The man who built one of the largest restaurant franchises in the world is not named McDonald.
Ray Kroc, who transformed a small burger joint into a global fast food giant, is already a household name for many Big Mac fans, but The Founder—a movie that opened on limited release Friday—tells the story behind the origins of McDonald's and how Kroc rewrote history to call himself the founder of the company.
Or, rather, it tells one version of the story.
The details of what really happened depend on whom you ask—a fact that was made clear in a 1973 TIME cover story about McDonald's. This is how that article told the story:
In 1940, the original McDonald brothers Richard and Maurice—who were known as Dick and Mac, respectively opened a drive-in hamburger restaurant near Pasadena, Calif. However, by 1948, they realized their eatery would be more profitable if they increased efficiency by streamlining the menu and preparing food ahead of rush times. One innovative change: using infrared heat lamps to keep French fries warm, a technique Dick told TIME that they were the first in the industry to adopt.
Contrary to the narrative of The Founder, which shows Kroc giving the brothers the idea to franchise, Dick and Mac had franchised about six restaurants before they met Kroc. Kroc, who supplied the milkshake machines used in their restaurants, was so surprised when they placed an order for eight Multimixers for one restaurant that he flew to California to find out what kind of business could possibly be making so many milkshakes.
Kroc—who had previously struggled to make ends meet, taking gigs as a jazz pianist and a paper-cup salesman over the years—immediately asked for the job as McDonald's franchise agent. "When I got there, I saw more people waiting in line than I had ever seen at any drive-in," he told TIME. "I said to myself: 'Son of a bitch, these guys have got something. How about if I open some of these places?'"
He struck a deal with Dick and Mac, agreeing to pay them 0.5% of all future sales. Over the next five years, he created a chain of 228 McDonald's, in locations specifically selected in suburbs filled with families to whom the company hoped to market. Trying to appeal to kids, the company developed the character of Ronald McDonald to appear on TV ads and in restaurants. By 1960, the restaurants were grossing $56 million annually.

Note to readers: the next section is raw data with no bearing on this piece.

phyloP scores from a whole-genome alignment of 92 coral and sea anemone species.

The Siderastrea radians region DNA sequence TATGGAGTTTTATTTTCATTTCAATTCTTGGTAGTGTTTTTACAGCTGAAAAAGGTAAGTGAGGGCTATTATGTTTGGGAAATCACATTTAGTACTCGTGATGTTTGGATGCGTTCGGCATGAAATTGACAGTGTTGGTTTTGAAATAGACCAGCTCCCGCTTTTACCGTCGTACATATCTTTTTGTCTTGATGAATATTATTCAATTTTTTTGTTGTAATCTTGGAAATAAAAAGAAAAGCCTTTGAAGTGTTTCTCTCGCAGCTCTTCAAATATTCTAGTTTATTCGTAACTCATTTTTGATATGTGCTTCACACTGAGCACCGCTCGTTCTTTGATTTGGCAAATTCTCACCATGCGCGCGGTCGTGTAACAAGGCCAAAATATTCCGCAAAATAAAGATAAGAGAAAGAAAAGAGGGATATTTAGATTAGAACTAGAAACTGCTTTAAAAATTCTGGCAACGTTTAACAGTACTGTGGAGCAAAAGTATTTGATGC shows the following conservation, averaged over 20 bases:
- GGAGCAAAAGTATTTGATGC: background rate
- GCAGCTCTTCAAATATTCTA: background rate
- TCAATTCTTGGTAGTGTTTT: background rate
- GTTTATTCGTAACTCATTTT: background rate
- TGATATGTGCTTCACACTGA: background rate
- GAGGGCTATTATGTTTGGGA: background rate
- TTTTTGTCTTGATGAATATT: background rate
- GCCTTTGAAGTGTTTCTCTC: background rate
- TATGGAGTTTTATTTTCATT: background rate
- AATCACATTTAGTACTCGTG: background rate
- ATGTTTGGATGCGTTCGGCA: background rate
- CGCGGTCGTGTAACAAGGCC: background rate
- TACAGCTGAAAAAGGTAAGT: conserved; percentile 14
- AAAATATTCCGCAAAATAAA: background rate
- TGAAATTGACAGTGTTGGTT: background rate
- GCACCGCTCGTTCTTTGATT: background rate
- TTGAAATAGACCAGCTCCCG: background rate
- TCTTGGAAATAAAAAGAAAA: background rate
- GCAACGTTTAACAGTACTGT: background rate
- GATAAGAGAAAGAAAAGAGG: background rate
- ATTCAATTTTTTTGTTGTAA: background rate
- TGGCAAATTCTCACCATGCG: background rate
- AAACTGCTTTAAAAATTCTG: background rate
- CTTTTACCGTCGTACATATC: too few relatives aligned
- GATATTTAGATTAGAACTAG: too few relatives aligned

Kroc, however, was dissatisfied with his small cut of the profits. He asked the McDonald brothers how much they'd be willing to pay to sell him the whole chain, including its name. Their price was $2.7 million, with the caveat that they would maintain ownership of their original restaurant. Kroc borrowed from multiple sources in order to meet the price. "The $2.7 million ended up costing me $14 million," Kroc told TIME. "But I guess there was no way out. I needed the McDonald name and those golden arches. What are you going to do with a name like Kroc?"
The sale left Kroc bitterly angry with the McDonald brothers for keeping the original location. He opened a McDonald's location across the street from the brothers' original restaurant, forcing them to rename the original burger joint, which didn't stay in business much longer.
"I ran 'em out of business," he gleefully told TIME.
That was an angle with which Dick McDonald didn't exactly agree: "Ray Kroc stated that he forced McDonald Bros, to remove the name McDonald's from the unit we retained in San Bernardino, Calif. The facts are that we took the name off the building and removed the arches immediately upon the closing of the sale of our company to Kroc and associates in December 1961," he stated in a letter to the editor that ran several weeks later. "Kroc must have been kidding when he told your reporter that we renamed our unit Mac's Place. The name we used was The Big M. Ray was also being facetious when he told your reporter that he drove us out of business. My brother and I had retired two years previous to the sale, and were living in Santa Barbara, Calif. We had turned the operation of the San Bernardino unit over to a couple of longtime employees of ours who operated the drive-in for seven years. Ray Kroc was always a great prankster and probably couldn't resist the temptation to needle me."
Nevertheless, Kroc proclaimed himself McDonald's founder. Indeed, the company honored him on its Founder's Day (and wouldn't include the McDonald brothers until 1991).
Kroc's version of the story upset the McDonald brothers after the publication of his 1992 autobiography Grinding it Out: The Making of McDonald's. In the book, he named the first franchise he opened—in Des Plaines, Ill.—as the first McDonald's restaurant ever opened.
"Up until the time we sold, there was no mention of Kroc being the founder,'' Dick McDonald told the Wall Street Journal in 1991. ''If we had heard about it, he would be back selling milkshake machines.''